Culture provides social norms and values, and this varies across the world, ultimately altering attitudes towards how businesses ought to be conducted. Offering money to bypass government inefficiencies in order to speed up decision-making can be considered normal practice in one nation but labeled bribery in another.

This leads to the question, is it really corruption or is it culture?

If one can agree that culture plays an influential role in defining ones morals and values, then under who’s perception does organisation’s such as Transparency International form its judgment in regards to the level of perceived corruption?

Quick Fact.

There are 54 countries that form the African Continent.

Between 2009-2013, only 4 countries on average in the Continent managed to be included in the top-50 least perceived corrupt.

Question Time…

Does the large representation of the west in the top 50 give an indication as to whose ideology dominates Transparency International?

And if so, is Africa a victim of a publication that fail to acknowledge possible culture clashes?

In order to move forward from this, it is imperative we acknowledge the importance of culture but highlight the fact that there must be room where culture falls within the scope that encourages ethical behaviour.

This is where the role of global leaders and influential people become critical in redefining what is right and wrong.

In our follow up we will discuss corruption at another glance, and discuss whether any good can come from it.

Who Knows Africa?

African footprint logo

Before one indulges in the economic issues that surround the continent, and the opportunities and threats that are visible in the short and long term, it is paramount that the first post is dedicated in exploring what Africa is, and what it has to offer.

So What do we know ?

Although the term Africa is often used as one item, it is important to not treat the issues of the continent as homogeneous. Africa is one continent but just like the number of playing cards in a deck, there are 54 countries that make up Africa, each with an separate identity that somewhat differs from one another. Out of the 54 countries, 52 were colonised by foreign countries which included France, Portugal and England.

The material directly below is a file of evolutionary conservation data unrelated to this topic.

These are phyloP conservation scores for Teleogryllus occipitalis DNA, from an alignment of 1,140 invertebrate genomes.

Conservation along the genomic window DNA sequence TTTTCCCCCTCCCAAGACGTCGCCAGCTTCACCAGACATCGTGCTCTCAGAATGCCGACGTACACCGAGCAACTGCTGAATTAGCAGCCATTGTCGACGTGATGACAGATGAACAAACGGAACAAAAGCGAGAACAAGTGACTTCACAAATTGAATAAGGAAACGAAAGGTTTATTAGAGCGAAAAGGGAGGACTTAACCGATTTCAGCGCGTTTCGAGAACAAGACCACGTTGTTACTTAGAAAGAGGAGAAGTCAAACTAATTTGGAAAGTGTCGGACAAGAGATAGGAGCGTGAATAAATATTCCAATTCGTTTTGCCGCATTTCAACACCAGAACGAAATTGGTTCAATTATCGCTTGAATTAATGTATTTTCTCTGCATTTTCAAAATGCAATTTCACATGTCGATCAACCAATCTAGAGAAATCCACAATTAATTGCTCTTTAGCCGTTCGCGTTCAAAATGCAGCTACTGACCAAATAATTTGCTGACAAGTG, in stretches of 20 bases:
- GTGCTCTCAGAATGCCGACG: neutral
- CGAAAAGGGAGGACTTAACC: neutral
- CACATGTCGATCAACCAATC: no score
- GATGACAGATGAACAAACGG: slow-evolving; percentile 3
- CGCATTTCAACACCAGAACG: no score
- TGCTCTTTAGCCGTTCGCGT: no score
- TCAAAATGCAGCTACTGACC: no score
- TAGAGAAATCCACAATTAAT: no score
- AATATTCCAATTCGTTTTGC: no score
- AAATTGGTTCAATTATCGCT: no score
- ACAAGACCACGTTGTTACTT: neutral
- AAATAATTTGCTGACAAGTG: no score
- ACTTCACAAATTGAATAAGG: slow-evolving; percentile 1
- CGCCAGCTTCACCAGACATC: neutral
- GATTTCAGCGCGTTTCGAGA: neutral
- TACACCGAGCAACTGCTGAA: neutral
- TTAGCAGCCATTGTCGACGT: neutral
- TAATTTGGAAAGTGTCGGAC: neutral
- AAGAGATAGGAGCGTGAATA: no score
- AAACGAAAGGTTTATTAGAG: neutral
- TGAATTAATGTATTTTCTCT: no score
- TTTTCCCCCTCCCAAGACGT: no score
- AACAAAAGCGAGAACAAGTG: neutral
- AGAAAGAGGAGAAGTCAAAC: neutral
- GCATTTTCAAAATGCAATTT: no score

Adding to this, Africa consists of approximately

  • 2000 spoken languages, a remarkable accolade that demonstrates such large-scale diversity. People have different traditions in relation to their native language, and ultimately have a different outlook on life.
  • 1.1BN people in Africa, roughly about the size of Europe and the US combined, and is forecast to continue growing at an alarming rate.  1 in 6 are Africans!
  • Half of the population are under 25, which has led to the calling of Africa being the home for the young.  Who said young people can’t rule the world?

Again, some of Africa’s problem lies with the fact that it is often treated as one of the same.  Olu’s cultural influences in relation to his country, Nigeria, will vastly differ from Samir in Morocco, and so there are limited room for comparison aside from that they are both Africans. Breaking down Africa into sub regions gives a better reading in discovering what issues are worth talking about, otherwise one will not be able to fully understand the dynamics of the continent.

The Last Frontier…

The African continent boasts of one of the most sought after riches that the world has to offer in resources, and is widely seen as the continent that has yet to fully unlock the rewards that it has long been promised.

Often described as the last frontier of the world, there is strong indication from the emergence of countries such as South Africa, Nigeria and Kenya, that something is working, and it is crucial that efforts are made to continually improve economic conditions.

There is no better time in discussing the issues Africa has to address in order to move forward.

Ignore Africa at your peril..